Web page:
Your local library may be much closer than you think — as close as your next-door neighbor’s house. But it could be mistaken for a bird feeder or even an old newspaper vending box. It’s not in the tradition of the public library that you are accustomed to, with wall-to-wall books and where the librarian may remind you to be quiet at the slight raise of your voice. Instead, these are “Little Free Libraries.”
Little Free Libraries are based around a “take-one, leave-one” philosophy: Users take a book from the box and drop off another for others to read. There are neither overdue notices nor fines issued if the book is late or not returned.
These miniature lending houses are meant to encourage literacy for all and, most importantly, foster community spirit.
There are currently 23 known Little Free Libraries in the Seattle area.
Little Free Libraries are only found on private properties — whether it’s a residence or community-owned land. It is, as nonprofit Little Free Library co-founder Rick Brooks describes it, “neighbor-to-neighbor.”
The libraries were originally conceived to improve the quality of and to bring community together. Brooks, who co-founded the nonprofit Little Free Library along with Todd Bol, said it all started with a conversation back in 2008 over ways they could improve the quality of life in communities.
During the conversation, Bol remembered ideas he had read about in Portland, Ore., and his international work, and Brooks recalled ideas from his travels and workshops. It turns out that Bol had built a small model of a one-room schoolhouse, filled it with books and placed in the front yard of his Hudson, Wisc., home, as a memorial for his late mother who loved reading. His friends and neighbors later asked if he would make one for them.
“We began realizing that the idea of a box of free books could be a lot more than that. It could be a neighborhood book exchange, a way to bring people together and share something they valued to others,” Brooks said.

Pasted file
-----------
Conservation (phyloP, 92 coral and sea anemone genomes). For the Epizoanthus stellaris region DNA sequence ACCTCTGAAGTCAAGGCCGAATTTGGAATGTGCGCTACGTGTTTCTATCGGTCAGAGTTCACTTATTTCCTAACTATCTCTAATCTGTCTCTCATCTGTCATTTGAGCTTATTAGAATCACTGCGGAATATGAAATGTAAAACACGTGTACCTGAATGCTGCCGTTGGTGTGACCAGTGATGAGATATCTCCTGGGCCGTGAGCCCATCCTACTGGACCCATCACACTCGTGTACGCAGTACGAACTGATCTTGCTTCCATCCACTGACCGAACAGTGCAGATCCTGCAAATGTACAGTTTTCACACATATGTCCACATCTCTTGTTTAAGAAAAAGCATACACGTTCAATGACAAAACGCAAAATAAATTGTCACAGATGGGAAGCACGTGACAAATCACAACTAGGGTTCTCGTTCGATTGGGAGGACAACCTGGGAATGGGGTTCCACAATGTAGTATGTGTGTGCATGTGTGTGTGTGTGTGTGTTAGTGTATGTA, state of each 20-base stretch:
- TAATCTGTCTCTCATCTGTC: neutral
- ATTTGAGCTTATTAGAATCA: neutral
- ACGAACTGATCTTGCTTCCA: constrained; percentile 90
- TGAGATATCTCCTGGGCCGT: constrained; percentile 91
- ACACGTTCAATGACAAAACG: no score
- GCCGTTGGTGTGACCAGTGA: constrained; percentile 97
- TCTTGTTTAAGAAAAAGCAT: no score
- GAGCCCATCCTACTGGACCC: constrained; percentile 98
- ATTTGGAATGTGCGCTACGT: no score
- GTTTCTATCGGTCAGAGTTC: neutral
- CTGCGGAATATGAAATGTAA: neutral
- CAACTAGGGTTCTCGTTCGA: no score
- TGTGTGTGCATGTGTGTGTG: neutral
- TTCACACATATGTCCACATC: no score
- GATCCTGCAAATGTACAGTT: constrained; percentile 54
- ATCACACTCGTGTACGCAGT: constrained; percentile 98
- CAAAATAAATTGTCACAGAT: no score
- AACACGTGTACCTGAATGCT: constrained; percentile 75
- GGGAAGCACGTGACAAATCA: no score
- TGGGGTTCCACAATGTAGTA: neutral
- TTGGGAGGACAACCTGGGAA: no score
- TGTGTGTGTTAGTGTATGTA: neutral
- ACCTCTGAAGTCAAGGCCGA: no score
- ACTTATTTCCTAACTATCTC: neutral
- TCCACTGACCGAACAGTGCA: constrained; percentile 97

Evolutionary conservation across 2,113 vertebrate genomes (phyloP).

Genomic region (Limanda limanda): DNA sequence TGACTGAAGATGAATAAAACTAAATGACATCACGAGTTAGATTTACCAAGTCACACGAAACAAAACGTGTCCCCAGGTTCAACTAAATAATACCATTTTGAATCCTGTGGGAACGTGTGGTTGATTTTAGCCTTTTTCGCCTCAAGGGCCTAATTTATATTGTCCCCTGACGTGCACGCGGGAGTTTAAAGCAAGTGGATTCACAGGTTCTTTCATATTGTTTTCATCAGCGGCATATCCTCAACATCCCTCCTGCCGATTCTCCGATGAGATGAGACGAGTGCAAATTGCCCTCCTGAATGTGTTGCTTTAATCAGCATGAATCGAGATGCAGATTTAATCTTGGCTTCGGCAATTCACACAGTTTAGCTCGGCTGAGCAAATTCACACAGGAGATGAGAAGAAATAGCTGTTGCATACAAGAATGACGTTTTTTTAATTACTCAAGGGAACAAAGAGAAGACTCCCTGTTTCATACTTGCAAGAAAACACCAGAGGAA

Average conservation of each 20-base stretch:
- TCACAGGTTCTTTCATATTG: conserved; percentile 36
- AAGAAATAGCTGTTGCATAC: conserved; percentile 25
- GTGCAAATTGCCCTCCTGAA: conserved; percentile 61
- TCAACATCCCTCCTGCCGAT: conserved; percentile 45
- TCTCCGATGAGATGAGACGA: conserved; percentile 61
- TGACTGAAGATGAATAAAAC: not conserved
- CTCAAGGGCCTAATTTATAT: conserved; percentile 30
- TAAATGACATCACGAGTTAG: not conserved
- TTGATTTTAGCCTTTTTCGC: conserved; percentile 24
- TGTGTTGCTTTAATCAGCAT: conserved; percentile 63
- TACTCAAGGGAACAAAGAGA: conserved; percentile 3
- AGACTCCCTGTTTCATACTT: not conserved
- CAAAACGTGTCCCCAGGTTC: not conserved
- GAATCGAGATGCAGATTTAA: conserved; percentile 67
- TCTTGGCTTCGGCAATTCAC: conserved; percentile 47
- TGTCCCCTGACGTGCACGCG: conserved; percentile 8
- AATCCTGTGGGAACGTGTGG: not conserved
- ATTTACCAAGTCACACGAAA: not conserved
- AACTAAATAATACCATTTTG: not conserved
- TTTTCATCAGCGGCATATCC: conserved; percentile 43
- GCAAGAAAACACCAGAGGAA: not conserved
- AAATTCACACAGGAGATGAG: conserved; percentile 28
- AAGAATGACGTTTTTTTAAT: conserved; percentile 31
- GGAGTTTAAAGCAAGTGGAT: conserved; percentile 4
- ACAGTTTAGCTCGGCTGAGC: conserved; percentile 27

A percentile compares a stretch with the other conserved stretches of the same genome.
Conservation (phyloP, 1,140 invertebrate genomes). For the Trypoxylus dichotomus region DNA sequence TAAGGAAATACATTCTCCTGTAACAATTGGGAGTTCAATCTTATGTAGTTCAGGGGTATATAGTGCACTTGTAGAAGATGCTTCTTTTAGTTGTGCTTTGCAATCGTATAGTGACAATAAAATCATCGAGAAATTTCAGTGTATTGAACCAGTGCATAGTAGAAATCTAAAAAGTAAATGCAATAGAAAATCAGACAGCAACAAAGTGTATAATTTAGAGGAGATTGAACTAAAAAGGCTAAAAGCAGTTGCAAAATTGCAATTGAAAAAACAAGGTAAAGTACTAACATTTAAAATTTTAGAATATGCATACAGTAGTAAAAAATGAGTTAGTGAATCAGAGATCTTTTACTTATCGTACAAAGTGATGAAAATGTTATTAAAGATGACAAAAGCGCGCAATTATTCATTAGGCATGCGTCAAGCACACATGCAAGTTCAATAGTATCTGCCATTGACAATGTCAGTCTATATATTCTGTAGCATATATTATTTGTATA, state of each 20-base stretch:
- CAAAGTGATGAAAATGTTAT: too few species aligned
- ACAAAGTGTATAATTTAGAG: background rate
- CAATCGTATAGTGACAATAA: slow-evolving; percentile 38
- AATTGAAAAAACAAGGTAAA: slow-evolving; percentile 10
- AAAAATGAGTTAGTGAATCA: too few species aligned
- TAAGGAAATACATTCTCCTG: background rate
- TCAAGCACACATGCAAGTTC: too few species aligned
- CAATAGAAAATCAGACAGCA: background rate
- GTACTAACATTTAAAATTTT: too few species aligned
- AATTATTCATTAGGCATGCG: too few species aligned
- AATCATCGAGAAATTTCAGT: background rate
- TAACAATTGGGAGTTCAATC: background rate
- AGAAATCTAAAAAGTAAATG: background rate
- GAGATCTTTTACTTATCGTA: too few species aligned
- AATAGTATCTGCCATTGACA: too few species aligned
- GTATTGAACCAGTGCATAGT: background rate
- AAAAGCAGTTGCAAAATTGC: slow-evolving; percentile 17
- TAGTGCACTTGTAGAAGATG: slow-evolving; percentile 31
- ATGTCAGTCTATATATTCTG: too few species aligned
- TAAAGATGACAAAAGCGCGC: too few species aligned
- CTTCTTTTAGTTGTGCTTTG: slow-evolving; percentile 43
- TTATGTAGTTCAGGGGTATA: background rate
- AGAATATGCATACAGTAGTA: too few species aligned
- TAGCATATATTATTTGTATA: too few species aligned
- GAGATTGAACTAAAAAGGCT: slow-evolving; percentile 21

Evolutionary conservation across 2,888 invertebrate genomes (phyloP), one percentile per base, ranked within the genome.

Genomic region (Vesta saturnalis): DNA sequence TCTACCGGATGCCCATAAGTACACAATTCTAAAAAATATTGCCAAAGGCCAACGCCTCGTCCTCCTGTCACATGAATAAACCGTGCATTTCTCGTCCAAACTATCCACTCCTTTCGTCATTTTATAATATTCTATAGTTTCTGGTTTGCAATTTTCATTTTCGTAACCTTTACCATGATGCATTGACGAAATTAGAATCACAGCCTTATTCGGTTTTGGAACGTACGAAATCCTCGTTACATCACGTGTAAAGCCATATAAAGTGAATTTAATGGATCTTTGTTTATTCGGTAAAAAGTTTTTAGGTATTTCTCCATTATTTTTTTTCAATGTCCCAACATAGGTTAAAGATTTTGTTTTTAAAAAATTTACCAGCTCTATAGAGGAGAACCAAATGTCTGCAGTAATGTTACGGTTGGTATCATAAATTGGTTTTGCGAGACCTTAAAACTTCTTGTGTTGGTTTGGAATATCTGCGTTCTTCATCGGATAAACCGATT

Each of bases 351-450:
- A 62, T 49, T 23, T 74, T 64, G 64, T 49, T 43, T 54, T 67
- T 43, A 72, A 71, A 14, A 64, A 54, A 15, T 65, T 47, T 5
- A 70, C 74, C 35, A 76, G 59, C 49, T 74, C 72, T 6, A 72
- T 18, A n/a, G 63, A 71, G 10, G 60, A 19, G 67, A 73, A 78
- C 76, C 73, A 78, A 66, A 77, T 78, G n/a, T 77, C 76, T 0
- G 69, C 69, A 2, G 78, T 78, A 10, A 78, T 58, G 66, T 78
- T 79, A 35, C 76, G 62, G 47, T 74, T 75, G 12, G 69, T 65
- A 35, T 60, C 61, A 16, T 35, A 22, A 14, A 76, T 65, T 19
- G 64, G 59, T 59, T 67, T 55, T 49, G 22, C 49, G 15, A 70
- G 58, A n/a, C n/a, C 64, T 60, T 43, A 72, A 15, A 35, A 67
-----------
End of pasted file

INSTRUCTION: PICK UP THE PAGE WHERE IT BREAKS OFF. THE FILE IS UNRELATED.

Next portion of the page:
They also saw an opportunity to encourage more adults and children to read. Soon enough, word spread, and they were getting media coverage in outlets including the USA Today, the Los Angeles Times and locally in The Seattle Times, from which the response was “tremendous,” he said.
Ravenna resident Bill Sherman opened his little library outside of his home last summer after reading an article in The Seattle Times last summer.
With some leftover scrap lumber in their garage and the help of his family, they built it in a couple days and placed it in the front of their home for passersby to take and, if they decide, to give a book.
According to Sherman, it has sparked conversations and has shown the different interests that his neighbors have, which is one of the things that founders Brooks and Bol intended.
“I’m always surprised to see what books people take and what they leave. Somebody left a 100-year-old book about wooden shipbuilding; other people leave best sellers or mystery novels,” Sherman said. “It’s interesting to see what shows up in there.”
Josh Larios, who lives in North Seattle, read about Little Free Libraries in March on a community website. A few months later, he took an old Seattle Post-Intelligencer newspaper-vendor box that he bought in 2009 and opened up his library on his front lawn.
Since then, he has met neighbors whom he hadn’t met until then. However, he said, “I don't know that I’m making a difference in terms of literacy or love of books or anything like that. My guess is that if you’re not already a reader, having a free library in your neighborhood isn’t going to do much to change that. But I think it might make a small difference in how connected people in the neighborhood feel [toward] each other.”
Does the Little Free Public Library
. LIBRARIES, Page 20